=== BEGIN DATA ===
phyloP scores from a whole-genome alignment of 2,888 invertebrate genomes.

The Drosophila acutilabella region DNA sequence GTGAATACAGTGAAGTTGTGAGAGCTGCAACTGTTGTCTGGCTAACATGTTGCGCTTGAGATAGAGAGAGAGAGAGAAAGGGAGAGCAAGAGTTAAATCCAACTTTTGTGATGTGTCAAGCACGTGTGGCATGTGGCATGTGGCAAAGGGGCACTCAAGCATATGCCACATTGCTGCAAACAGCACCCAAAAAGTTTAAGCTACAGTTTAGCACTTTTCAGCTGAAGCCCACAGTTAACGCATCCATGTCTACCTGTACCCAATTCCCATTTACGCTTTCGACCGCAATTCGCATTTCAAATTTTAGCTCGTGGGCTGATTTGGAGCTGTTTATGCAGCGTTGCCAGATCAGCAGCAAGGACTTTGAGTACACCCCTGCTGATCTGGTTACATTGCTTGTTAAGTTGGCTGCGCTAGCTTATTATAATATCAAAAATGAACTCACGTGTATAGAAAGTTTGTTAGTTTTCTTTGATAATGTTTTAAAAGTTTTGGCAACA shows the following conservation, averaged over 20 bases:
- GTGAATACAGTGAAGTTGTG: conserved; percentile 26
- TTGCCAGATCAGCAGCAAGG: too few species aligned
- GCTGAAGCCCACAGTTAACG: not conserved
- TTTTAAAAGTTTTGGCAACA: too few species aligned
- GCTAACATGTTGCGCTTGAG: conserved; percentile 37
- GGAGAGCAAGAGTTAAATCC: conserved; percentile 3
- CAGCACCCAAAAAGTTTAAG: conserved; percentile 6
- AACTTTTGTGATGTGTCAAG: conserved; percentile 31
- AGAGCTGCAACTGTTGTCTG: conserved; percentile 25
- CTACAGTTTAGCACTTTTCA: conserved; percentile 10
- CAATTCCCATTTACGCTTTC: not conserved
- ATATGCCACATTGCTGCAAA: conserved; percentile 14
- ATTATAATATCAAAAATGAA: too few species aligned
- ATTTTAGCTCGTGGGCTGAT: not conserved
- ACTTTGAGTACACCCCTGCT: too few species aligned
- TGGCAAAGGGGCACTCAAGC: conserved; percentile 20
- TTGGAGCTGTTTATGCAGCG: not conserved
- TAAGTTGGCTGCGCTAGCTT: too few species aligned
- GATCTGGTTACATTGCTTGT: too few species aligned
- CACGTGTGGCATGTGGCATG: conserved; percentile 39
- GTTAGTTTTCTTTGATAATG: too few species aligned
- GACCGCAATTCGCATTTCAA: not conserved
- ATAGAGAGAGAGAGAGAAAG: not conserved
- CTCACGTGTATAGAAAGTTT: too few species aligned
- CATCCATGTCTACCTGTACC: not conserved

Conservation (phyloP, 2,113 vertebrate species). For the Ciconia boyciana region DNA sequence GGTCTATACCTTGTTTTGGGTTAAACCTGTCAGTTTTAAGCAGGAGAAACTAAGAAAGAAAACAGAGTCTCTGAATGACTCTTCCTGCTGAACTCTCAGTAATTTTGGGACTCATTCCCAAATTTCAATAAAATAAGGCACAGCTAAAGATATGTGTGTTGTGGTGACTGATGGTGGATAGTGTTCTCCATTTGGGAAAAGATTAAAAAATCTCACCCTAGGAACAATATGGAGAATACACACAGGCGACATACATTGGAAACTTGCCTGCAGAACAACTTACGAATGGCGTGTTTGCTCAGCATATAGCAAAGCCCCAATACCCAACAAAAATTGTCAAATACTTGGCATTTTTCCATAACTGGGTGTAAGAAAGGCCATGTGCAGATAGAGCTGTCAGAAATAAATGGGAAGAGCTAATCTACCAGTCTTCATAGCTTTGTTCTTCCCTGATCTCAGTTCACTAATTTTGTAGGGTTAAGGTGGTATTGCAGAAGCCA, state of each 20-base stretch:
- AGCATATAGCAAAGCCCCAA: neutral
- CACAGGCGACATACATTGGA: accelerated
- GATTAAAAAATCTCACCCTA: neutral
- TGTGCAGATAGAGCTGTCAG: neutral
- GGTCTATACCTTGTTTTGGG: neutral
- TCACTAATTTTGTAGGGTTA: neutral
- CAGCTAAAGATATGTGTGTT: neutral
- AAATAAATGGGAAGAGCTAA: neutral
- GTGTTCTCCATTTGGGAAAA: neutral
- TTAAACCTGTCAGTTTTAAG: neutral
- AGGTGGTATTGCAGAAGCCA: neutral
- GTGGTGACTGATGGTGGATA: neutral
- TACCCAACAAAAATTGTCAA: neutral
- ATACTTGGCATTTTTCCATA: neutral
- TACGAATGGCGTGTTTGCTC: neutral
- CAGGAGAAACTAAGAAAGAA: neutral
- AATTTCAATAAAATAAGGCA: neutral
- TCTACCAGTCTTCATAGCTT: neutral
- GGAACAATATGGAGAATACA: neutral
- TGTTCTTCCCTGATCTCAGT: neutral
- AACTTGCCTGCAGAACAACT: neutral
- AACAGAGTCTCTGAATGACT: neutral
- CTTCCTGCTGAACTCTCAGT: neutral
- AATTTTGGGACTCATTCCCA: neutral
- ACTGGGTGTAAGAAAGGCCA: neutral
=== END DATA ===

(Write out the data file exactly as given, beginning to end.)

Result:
phyloP scores from a whole-genome alignment of 2,888 invertebrate genomes.

The Drosophila acutilabella region DNA sequence GTGAATACAGTGAAGTTGTGAGAGCTGCAACTGTTGTCTGGCTAACATGTTGCGCTTGAGATAGAGAGAGAGAGAGAAAGGGAGAGCAAGAGTTAAATCCAACTTTTGTGATGTGTCAAGCACGTGTGGCATGTGGCATGTGGCAAAGGGGCACTCAAGCATATGCCACATTGCTGCAAACAGCACCCAAAAAGTTTAAGCTACAGTTTAGCACTTTTCAGCTGAAGCCCACAGTTAACGCATCCATGTCTACCTGTACCCAATTCCCATTTACGCTTTCGACCGCAATTCGCATTTCAAATTTTAGCTCGTGGGCTGATTTGGAGCTGTTTATGCAGCGTTGCCAGATCAGCAGCAAGGACTTTGAGTACACCCCTGCTGATCTGGTTACATTGCTTGTTAAGTTGGCTGCGCTAGCTTATTATAATATCAAAAATGAACTCACGTGTATAGAAAGTTTGTTAGTTTTCTTTGATAATGTTTTAAAAGTTTTGGCAACA shows the following conservation, averaged over 20 bases:
- GTGAATACAGTGAAGTTGTG: conserved; percentile 26
- TTGCCAGATCAGCAGCAAGG: too few species aligned
- GCTGAAGCCCACAGTTAACG: not conserved
- TTTTAAAAGTTTTGGCAACA: too few species aligned
- GCTAACATGTTGCGCTTGAG: conserved; percentile 37
- GGAGAGCAAGAGTTAAATCC: conserved; percentile 3
- CAGCACCCAAAAAGTTTAAG: conserved; percentile 6
- AACTTTTGTGATGTGTCAAG: conserved; percentile 31
- AGAGCTGCAACTGTTGTCTG: conserved; percentile 25
- CTACAGTTTAGCACTTTTCA: conserved; percentile 10
- CAATTCCCATTTACGCTTTC: not conserved
- ATATGCCACATTGCTGCAAA: conserved; percentile 14
- ATTATAATATCAAAAATGAA: too few species aligned
- ATTTTAGCTCGTGGGCTGAT: not conserved
- ACTTTGAGTACACCCCTGCT: too few species aligned
- TGGCAAAGGGGCACTCAAGC: conserved; percentile 20
- TTGGAGCTGTTTATGCAGCG: not conserved
- TAAGTTGGCTGCGCTAGCTT: too few species aligned
- GATCTGGTTACATTGCTTGT: too few species aligned
- CACGTGTGGCATGTGGCATG: conserved; percentile 39
- GTTAGTTTTCTTTGATAATG: too few species aligned
- GACCGCAATTCGCATTTCAA: not conserved
- ATAGAGAGAGAGAGAGAAAG: not conserved
- CTCACGTGTATAGAAAGTTT: too few species aligned
- CATCCATGTCTACCTGTACC: not conserved

Conservation (phyloP, 2,113 vertebrate species). For the Ciconia boyciana region DNA sequence GGTCTATACCTTGTTTTGGGTTAAACCTGTCAGTTTTAAGCAGGAGAAACTAAGAAAGAAAACAGAGTCTCTGAATGACTCTTCCTGCTGAACTCTCAGTAATTTTGGGACTCATTCCCAAATTTCAATAAAATAAGGCACAGCTAAAGATATGTGTGTTGTGGTGACTGATGGTGGATAGTGTTCTCCATTTGGGAAAAGATTAAAAAATCTCACCCTAGGAACAATATGGAGAATACACACAGGCGACATACATTGGAAACTTGCCTGCAGAACAACTTACGAATGGCGTGTTTGCTCAGCATATAGCAAAGCCCCAATACCCAACAAAAATTGTCAAATACTTGGCATTTTTCCATAACTGGGTGTAAGAAAGGCCATGTGCAGATAGAGCTGTCAGAAATAAATGGGAAGAGCTAATCTACCAGTCTTCATAGCTTTGTTCTTCCCTGATCTCAGTTCACTAATTTTGTAGGGTTAAGGTGGTATTGCAGAAGCCA, state of each 20-base stretch:
- AGCATATAGCAAAGCCCCAA: neutral
- CACAGGCGACATACATTGGA: accelerated
- GATTAAAAAATCTCACCCTA: neutral
- TGTGCAGATAGAGCTGTCAG: neutral
- GGTCTATACCTTGTTTTGGG: neutral
- TCACTAATTTTGTAGGGTTA: neutral
- CAGCTAAAGATATGTGTGTT: neutral
- AAATAAATGGGAAGAGCTAA: neutral
- GTGTTCTCCATTTGGGAAAA: neutral
- TTAAACCTGTCAGTTTTAAG: neutral
- AGGTGGTATTGCAGAAGCCA: neutral
- GTGGTGACTGATGGTGGATA: neutral
- TACCCAACAAAAATTGTCAA: neutral
- ATACTTGGCATTTTTCCATA: neutral
- TACGAATGGCGTGTTTGCTC: neutral
- CAGGAGAAACTAAGAAAGAA: neutral
- AATTTCAATAAAATAAGGCA: neutral
- TCTACCAGTCTTCATAGCTT: neutral
- GGAACAATATGGAGAATACA: neutral
- TGTTCTTCCCTGATCTCAGT: neutral
- AACTTGCCTGCAGAACAACT: neutral
- AACAGAGTCTCTGAATGACT: neutral
- CTTCCTGCTGAACTCTCAGT: neutral
- AATTTTGGGACTCATTCCCA: neutral
- ACTGGGTGTAAGAAAGGCCA: neutral